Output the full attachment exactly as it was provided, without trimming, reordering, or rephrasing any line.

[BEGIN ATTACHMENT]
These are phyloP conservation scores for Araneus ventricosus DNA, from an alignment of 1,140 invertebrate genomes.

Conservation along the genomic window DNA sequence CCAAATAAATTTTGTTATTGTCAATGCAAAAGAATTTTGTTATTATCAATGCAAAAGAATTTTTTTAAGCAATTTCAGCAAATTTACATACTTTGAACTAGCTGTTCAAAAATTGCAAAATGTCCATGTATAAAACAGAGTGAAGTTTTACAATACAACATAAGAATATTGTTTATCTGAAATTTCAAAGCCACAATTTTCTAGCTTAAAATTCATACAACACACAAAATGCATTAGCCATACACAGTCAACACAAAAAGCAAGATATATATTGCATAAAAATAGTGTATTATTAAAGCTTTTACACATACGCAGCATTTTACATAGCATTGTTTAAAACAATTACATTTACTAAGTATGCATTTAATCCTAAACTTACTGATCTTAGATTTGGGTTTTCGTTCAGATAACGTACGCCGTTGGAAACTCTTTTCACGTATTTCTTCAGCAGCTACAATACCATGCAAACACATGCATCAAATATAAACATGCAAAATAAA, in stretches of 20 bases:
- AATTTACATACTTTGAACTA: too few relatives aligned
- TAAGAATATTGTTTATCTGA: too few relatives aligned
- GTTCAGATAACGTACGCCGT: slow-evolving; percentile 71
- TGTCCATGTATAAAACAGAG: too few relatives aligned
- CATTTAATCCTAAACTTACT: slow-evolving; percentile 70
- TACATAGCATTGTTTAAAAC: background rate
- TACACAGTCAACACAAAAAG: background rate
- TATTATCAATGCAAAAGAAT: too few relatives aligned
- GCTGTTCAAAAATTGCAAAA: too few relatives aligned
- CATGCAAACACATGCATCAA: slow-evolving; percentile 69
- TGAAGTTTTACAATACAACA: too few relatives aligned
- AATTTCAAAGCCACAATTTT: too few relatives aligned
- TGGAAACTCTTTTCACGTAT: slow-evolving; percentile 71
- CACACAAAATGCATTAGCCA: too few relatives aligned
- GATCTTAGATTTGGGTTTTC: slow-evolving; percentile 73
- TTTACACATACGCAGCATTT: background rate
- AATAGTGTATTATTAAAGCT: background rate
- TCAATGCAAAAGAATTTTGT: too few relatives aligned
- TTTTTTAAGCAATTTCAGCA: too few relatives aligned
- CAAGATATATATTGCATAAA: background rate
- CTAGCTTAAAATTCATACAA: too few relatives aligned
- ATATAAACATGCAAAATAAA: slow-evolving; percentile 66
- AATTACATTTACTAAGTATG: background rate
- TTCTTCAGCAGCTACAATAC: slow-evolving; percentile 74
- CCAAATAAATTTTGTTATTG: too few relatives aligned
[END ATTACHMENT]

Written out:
These are phyloP conservation scores for Araneus ventricosus DNA, from an alignment of 1,140 invertebrate genomes.

Conservation along the genomic window DNA sequence CCAAATAAATTTTGTTATTGTCAATGCAAAAGAATTTTGTTATTATCAATGCAAAAGAATTTTTTTAAGCAATTTCAGCAAATTTACATACTTTGAACTAGCTGTTCAAAAATTGCAAAATGTCCATGTATAAAACAGAGTGAAGTTTTACAATACAACATAAGAATATTGTTTATCTGAAATTTCAAAGCCACAATTTTCTAGCTTAAAATTCATACAACACACAAAATGCATTAGCCATACACAGTCAACACAAAAAGCAAGATATATATTGCATAAAAATAGTGTATTATTAAAGCTTTTACACATACGCAGCATTTTACATAGCATTGTTTAAAACAATTACATTTACTAAGTATGCATTTAATCCTAAACTTACTGATCTTAGATTTGGGTTTTCGTTCAGATAACGTACGCCGTTGGAAACTCTTTTCACGTATTTCTTCAGCAGCTACAATACCATGCAAACACATGCATCAAATATAAACATGCAAAATAAA, in stretches of 20 bases:
- AATTTACATACTTTGAACTA: too few relatives aligned
- TAAGAATATTGTTTATCTGA: too few relatives aligned
- GTTCAGATAACGTACGCCGT: slow-evolving; percentile 71
- TGTCCATGTATAAAACAGAG: too few relatives aligned
- CATTTAATCCTAAACTTACT: slow-evolving; percentile 70
- TACATAGCATTGTTTAAAAC: background rate
- TACACAGTCAACACAAAAAG: background rate
- TATTATCAATGCAAAAGAAT: too few relatives aligned
- GCTGTTCAAAAATTGCAAAA: too few relatives aligned
- CATGCAAACACATGCATCAA: slow-evolving; percentile 69
- TGAAGTTTTACAATACAACA: too few relatives aligned
- AATTTCAAAGCCACAATTTT: too few relatives aligned
- TGGAAACTCTTTTCACGTAT: slow-evolving; percentile 71
- CACACAAAATGCATTAGCCA: too few relatives aligned
- GATCTTAGATTTGGGTTTTC: slow-evolving; percentile 73
- TTTACACATACGCAGCATTT: background rate
- AATAGTGTATTATTAAAGCT: background rate
- TCAATGCAAAAGAATTTTGT: too few relatives aligned
- TTTTTTAAGCAATTTCAGCA: too few relatives aligned
- CAAGATATATATTGCATAAA: background rate
- CTAGCTTAAAATTCATACAA: too few relatives aligned
- ATATAAACATGCAAAATAAA: slow-evolving; percentile 66
- AATTACATTTACTAAGTATG: background rate
- TTCTTCAGCAGCTACAATAC: slow-evolving; percentile 74
- CCAAATAAATTTTGTTATTG: too few relatives aligned